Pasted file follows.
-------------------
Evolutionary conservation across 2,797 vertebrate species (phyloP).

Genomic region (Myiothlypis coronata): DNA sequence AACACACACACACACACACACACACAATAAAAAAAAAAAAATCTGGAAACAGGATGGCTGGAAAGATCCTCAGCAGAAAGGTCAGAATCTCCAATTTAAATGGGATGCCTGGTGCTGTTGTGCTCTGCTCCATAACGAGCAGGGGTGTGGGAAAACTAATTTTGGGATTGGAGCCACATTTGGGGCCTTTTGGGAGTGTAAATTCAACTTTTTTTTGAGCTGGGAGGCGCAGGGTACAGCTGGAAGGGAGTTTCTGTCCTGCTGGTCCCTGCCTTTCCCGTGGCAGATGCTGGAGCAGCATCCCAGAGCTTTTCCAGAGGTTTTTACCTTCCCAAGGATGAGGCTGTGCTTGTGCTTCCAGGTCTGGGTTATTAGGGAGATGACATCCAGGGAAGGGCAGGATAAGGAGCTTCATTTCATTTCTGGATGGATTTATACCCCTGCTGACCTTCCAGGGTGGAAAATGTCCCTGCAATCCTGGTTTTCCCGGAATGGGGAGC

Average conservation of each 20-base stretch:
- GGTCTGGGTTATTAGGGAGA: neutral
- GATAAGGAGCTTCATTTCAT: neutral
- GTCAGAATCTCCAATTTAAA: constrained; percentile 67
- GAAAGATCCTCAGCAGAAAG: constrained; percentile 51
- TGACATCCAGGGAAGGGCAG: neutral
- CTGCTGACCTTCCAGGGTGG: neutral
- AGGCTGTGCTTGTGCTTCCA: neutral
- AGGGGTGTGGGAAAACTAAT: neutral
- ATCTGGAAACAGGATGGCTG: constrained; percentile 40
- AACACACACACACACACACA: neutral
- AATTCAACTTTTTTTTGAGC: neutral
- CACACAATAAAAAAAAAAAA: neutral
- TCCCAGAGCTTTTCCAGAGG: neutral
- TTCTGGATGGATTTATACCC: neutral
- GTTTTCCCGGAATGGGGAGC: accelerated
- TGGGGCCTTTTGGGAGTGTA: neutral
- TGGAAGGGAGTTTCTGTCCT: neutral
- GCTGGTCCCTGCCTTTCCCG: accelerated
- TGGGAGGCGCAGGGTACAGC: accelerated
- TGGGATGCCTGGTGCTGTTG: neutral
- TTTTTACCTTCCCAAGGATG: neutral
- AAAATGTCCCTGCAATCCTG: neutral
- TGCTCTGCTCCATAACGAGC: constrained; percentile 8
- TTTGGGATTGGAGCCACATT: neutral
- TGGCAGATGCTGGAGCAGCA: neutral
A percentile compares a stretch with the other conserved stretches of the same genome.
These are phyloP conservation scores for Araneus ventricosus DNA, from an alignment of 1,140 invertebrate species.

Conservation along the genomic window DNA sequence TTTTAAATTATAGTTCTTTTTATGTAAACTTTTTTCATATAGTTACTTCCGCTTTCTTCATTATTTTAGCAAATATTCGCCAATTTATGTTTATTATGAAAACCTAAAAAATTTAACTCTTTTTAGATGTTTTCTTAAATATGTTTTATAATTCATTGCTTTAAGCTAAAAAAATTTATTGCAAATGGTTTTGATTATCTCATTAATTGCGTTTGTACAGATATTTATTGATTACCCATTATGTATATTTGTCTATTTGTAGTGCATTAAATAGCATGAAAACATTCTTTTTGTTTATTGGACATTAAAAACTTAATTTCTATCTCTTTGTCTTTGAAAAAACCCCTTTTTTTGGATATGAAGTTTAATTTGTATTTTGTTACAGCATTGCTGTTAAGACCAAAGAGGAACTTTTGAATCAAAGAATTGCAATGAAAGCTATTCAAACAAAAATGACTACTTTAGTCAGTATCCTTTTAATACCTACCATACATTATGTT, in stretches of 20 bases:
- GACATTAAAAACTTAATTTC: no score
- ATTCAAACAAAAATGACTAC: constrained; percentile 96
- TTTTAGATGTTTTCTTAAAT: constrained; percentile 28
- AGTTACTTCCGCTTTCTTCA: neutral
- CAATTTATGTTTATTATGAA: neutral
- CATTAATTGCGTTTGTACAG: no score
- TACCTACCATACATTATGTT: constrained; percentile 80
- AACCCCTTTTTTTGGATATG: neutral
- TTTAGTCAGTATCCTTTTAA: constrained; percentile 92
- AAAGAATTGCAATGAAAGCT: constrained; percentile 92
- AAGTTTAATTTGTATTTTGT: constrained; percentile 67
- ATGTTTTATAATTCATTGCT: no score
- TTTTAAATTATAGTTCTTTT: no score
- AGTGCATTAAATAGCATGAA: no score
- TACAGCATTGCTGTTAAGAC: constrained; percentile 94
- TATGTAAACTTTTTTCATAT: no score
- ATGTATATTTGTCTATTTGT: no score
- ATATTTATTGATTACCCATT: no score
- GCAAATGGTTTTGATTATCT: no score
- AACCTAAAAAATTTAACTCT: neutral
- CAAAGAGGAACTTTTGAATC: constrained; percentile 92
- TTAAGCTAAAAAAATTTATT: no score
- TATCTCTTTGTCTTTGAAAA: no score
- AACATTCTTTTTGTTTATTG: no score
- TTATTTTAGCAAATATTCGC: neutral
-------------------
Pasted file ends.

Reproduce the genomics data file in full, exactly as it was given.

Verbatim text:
Evolutionary conservation across 2,797 vertebrate species (phyloP).

Genomic region (Myiothlypis coronata): DNA sequence AACACACACACACACACACACACACAATAAAAAAAAAAAAATCTGGAAACAGGATGGCTGGAAAGATCCTCAGCAGAAAGGTCAGAATCTCCAATTTAAATGGGATGCCTGGTGCTGTTGTGCTCTGCTCCATAACGAGCAGGGGTGTGGGAAAACTAATTTTGGGATTGGAGCCACATTTGGGGCCTTTTGGGAGTGTAAATTCAACTTTTTTTTGAGCTGGGAGGCGCAGGGTACAGCTGGAAGGGAGTTTCTGTCCTGCTGGTCCCTGCCTTTCCCGTGGCAGATGCTGGAGCAGCATCCCAGAGCTTTTCCAGAGGTTTTTACCTTCCCAAGGATGAGGCTGTGCTTGTGCTTCCAGGTCTGGGTTATTAGGGAGATGACATCCAGGGAAGGGCAGGATAAGGAGCTTCATTTCATTTCTGGATGGATTTATACCCCTGCTGACCTTCCAGGGTGGAAAATGTCCCTGCAATCCTGGTTTTCCCGGAATGGGGAGC

Average conservation of each 20-base stretch:
- GGTCTGGGTTATTAGGGAGA: neutral
- GATAAGGAGCTTCATTTCAT: neutral
- GTCAGAATCTCCAATTTAAA: constrained; percentile 67
- GAAAGATCCTCAGCAGAAAG: constrained; percentile 51
- TGACATCCAGGGAAGGGCAG: neutral
- CTGCTGACCTTCCAGGGTGG: neutral
- AGGCTGTGCTTGTGCTTCCA: neutral
- AGGGGTGTGGGAAAACTAAT: neutral
- ATCTGGAAACAGGATGGCTG: constrained; percentile 40
- AACACACACACACACACACA: neutral
- AATTCAACTTTTTTTTGAGC: neutral
- CACACAATAAAAAAAAAAAA: neutral
- TCCCAGAGCTTTTCCAGAGG: neutral
- TTCTGGATGGATTTATACCC: neutral
- GTTTTCCCGGAATGGGGAGC: accelerated
- TGGGGCCTTTTGGGAGTGTA: neutral
- TGGAAGGGAGTTTCTGTCCT: neutral
- GCTGGTCCCTGCCTTTCCCG: accelerated
- TGGGAGGCGCAGGGTACAGC: accelerated
- TGGGATGCCTGGTGCTGTTG: neutral
- TTTTTACCTTCCCAAGGATG: neutral
- AAAATGTCCCTGCAATCCTG: neutral
- TGCTCTGCTCCATAACGAGC: constrained; percentile 8
- TTTGGGATTGGAGCCACATT: neutral
- TGGCAGATGCTGGAGCAGCA: neutral
A percentile compares a stretch with the other conserved stretches of the same genome.
These are phyloP conservation scores for Araneus ventricosus DNA, from an alignment of 1,140 invertebrate species.

Conservation along the genomic window DNA sequence TTTTAAATTATAGTTCTTTTTATGTAAACTTTTTTCATATAGTTACTTCCGCTTTCTTCATTATTTTAGCAAATATTCGCCAATTTATGTTTATTATGAAAACCTAAAAAATTTAACTCTTTTTAGATGTTTTCTTAAATATGTTTTATAATTCATTGCTTTAAGCTAAAAAAATTTATTGCAAATGGTTTTGATTATCTCATTAATTGCGTTTGTACAGATATTTATTGATTACCCATTATGTATATTTGTCTATTTGTAGTGCATTAAATAGCATGAAAACATTCTTTTTGTTTATTGGACATTAAAAACTTAATTTCTATCTCTTTGTCTTTGAAAAAACCCCTTTTTTTGGATATGAAGTTTAATTTGTATTTTGTTACAGCATTGCTGTTAAGACCAAAGAGGAACTTTTGAATCAAAGAATTGCAATGAAAGCTATTCAAACAAAAATGACTACTTTAGTCAGTATCCTTTTAATACCTACCATACATTATGTT, in stretches of 20 bases:
- GACATTAAAAACTTAATTTC: no score
- ATTCAAACAAAAATGACTAC: constrained; percentile 96
- TTTTAGATGTTTTCTTAAAT: constrained; percentile 28
- AGTTACTTCCGCTTTCTTCA: neutral
- CAATTTATGTTTATTATGAA: neutral
- CATTAATTGCGTTTGTACAG: no score
- TACCTACCATACATTATGTT: constrained; percentile 80
- AACCCCTTTTTTTGGATATG: neutral
- TTTAGTCAGTATCCTTTTAA: constrained; percentile 92
- AAAGAATTGCAATGAAAGCT: constrained; percentile 92
- AAGTTTAATTTGTATTTTGT: constrained; percentile 67
- ATGTTTTATAATTCATTGCT: no score
- TTTTAAATTATAGTTCTTTT: no score
- AGTGCATTAAATAGCATGAA: no score
- TACAGCATTGCTGTTAAGAC: constrained; percentile 94
- TATGTAAACTTTTTTCATAT: no score
- ATGTATATTTGTCTATTTGT: no score
- ATATTTATTGATTACCCATT: no score
- GCAAATGGTTTTGATTATCT: no score
- AACCTAAAAAATTTAACTCT: neutral
- CAAAGAGGAACTTTTGAATC: constrained; percentile 92
- TTAAGCTAAAAAAATTTATT: no score
- TATCTCTTTGTCTTTGAAAA: no score
- AACATTCTTTTTGTTTATTG: no score
- TTATTTTAGCAAATATTCGC: neutral